You have probably heard of inflation or the gradual rise in the prices of goods and services. But what exactly is stagflation, and what should investors be aware of it? Let’s start by understanding the difference between inflation and stagflation.
Inflation vs Stagflation
Inflation is a general increase in the price of goods and services across the economy. Historically it has been associated with unemployment, interest rate, and investment environment. Inflation causes the purchasing power of a currency to weaken. For example, if you spend $100 per week on groceries, and the inflation rate is 4%, you will need to spend $104 the following year.
It is a combination of the term stagnant and inflation. Stagflation is a term that refers to a stagnant economy due to both slow economic growth, high unemployment, and rising prices (inflation).
Generally, the rate of unemployment and inflation move in opposite directions. Many economists initially thought that stagflation was impossible. However, the “Great Inflation” in the 1970s demonstrated that stagflation is real and can be catastrophic to the economy.
Cause and effect of Inflation
Inflation is more than just the rise in prices. Inflation generally occurs when the demand for goods and services is higher than the supply. It also happens when the GDP grows slower than the money supply. The Covid-19 pandemic has recently become the cause of inflation due to a disrupted supply chain and increased consumer demand. Moreover, the increase in oil prices following Russia’s invasion of Ukraine in 2022 exacerbated the current high inflation.
Individuals who put their money on saving accounts and live on a fixed income, investors holding long-term bonds, variable-rate mortgage holders, and people with credit card balances are the most affected by inflation. Savers suffer from inflation because the increasing prices will decrease their purchasing power of money, and the actual value of savings falls. Inflation may prompt the government or central bank to raise interest rates. As a result, mortgage holders with variable mortgage rates may see a significant increase in their mortgage payments.
Additionally, inflation also affects the equity market. Higher interest rates are almost certainly associated with lower stock market returns, which explains why the stock markets are falling.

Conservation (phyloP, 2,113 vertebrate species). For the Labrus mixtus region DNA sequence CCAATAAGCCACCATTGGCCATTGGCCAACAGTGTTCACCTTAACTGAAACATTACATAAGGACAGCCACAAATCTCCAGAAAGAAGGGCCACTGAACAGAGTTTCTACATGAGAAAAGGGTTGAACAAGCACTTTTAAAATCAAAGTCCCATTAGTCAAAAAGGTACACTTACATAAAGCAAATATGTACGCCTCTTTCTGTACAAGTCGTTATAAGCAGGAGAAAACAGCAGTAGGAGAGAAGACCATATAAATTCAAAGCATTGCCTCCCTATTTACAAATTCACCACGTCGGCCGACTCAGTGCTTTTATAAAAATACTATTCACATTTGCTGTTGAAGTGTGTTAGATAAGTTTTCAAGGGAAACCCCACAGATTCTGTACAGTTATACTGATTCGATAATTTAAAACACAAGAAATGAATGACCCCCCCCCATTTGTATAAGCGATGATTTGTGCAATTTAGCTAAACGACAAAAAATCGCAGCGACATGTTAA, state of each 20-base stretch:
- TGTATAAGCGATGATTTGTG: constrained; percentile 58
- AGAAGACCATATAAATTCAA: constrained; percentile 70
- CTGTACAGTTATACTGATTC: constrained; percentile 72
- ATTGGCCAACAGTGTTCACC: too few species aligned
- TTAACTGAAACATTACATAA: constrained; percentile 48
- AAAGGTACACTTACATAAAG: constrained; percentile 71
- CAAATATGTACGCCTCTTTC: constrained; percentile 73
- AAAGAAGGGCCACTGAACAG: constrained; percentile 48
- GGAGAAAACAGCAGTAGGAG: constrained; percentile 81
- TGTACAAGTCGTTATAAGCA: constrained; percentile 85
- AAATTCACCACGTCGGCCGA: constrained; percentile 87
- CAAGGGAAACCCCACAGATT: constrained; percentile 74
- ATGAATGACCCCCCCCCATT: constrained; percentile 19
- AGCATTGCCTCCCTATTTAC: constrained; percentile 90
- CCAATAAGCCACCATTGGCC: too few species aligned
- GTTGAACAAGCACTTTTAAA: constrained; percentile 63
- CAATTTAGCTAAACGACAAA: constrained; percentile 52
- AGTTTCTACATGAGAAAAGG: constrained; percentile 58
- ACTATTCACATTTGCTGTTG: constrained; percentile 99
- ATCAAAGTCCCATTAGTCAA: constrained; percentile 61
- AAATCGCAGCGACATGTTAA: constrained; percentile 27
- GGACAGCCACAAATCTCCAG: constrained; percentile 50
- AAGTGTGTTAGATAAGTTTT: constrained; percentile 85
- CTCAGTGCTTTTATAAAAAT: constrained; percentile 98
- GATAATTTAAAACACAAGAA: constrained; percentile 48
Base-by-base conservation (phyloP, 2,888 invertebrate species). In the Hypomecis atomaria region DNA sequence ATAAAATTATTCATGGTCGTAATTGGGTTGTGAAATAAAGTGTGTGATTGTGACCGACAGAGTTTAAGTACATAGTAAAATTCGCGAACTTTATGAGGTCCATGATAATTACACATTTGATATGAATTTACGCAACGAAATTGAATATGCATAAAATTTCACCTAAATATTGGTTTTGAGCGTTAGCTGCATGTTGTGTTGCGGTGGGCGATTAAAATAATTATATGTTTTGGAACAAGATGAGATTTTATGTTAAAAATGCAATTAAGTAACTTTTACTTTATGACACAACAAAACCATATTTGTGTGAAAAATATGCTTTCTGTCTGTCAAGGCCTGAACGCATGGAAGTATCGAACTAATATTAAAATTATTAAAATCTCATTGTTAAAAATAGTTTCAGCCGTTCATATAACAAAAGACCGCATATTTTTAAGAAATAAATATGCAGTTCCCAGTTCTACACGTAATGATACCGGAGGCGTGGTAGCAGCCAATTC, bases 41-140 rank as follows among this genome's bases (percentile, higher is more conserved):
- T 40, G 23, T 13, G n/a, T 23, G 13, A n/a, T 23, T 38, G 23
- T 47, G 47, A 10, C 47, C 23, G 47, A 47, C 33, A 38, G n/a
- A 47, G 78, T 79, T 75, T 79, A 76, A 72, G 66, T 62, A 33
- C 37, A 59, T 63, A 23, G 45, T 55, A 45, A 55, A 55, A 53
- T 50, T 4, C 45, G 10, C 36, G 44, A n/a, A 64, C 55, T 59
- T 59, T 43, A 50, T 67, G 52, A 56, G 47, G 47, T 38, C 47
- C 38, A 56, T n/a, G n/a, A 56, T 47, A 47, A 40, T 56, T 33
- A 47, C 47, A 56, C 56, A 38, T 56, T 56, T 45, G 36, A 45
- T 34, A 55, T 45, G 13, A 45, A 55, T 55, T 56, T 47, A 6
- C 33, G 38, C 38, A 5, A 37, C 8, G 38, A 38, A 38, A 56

What causes stagflation?
Economists agree that there are two root causes of stagflation: supply shocks and fiscal monetary policies. A lack of commodity or product supply, combined with a Fed policy of raising interest rates, can result in inflation and a slowing economy, both of which are classic signs of stagflation.
The high inflation will force the Fed to tighten the monetary policy by raising the interest rate. A tighter monetary policy reduces the consumer demand for goods and services. Furthermore, the higher interest rates discourage people from purchasing big items such as houses and cars. From the business perspective, the increasing interest rates highly affect capital spending and inventory. Companies will slowly stop hiring and eventually lay off their workers to cut costs.
According to Jonathan Wright, an economics professor at John Hopkins University, stagflation could occur if a recession occurs before inflation has reached the Fed’s target level. As an illustration, if the unemployment rate rises to 6% and consumer price index inflation is also above 6% in 2023, that would be a form of stagflation, although not to the extent of what happened in the 1970s.
The duration of stagflation is commonly measured by quarters (months) rather than years. The longest stagflation happened in multiple economies from 1973 to 1982. During stagflation periods, there is an increased risk of people becoming jobless and having low salaries, weakening consumer confidence. Furthermore, businesses will suffer from higher costs and lower sales, which may reduce revenue and lower stock prices, affecting investors.
How can you prepare for stagflation?
Despite surveys and studies warning of stagflation, not everyone believes it will happen nearly. However, it is worth preparing for the worst. Before anything worse happens to the economy, it is a good time to revisit your financial plan.
Starting with preparing at least six months’ worth of emergency funds in case of a downturn. Also, make sure you have a budget to save money in any areas that suit your risk profile.
In addition, look at any adjustable rate of debt you may have, such as credit cards and loans. See if you can reduce or refinance the balances. With interest rates on the rise, those balances will become more expensive. Furthermore, if layoffs become the norm, now is a great time to invest in yourself to become more marketable professionally.
Although stagflation or recession is still a forecast, make sure you have prepared yourself personally and financially. In that sense, you may be able to survive during a bad economy.
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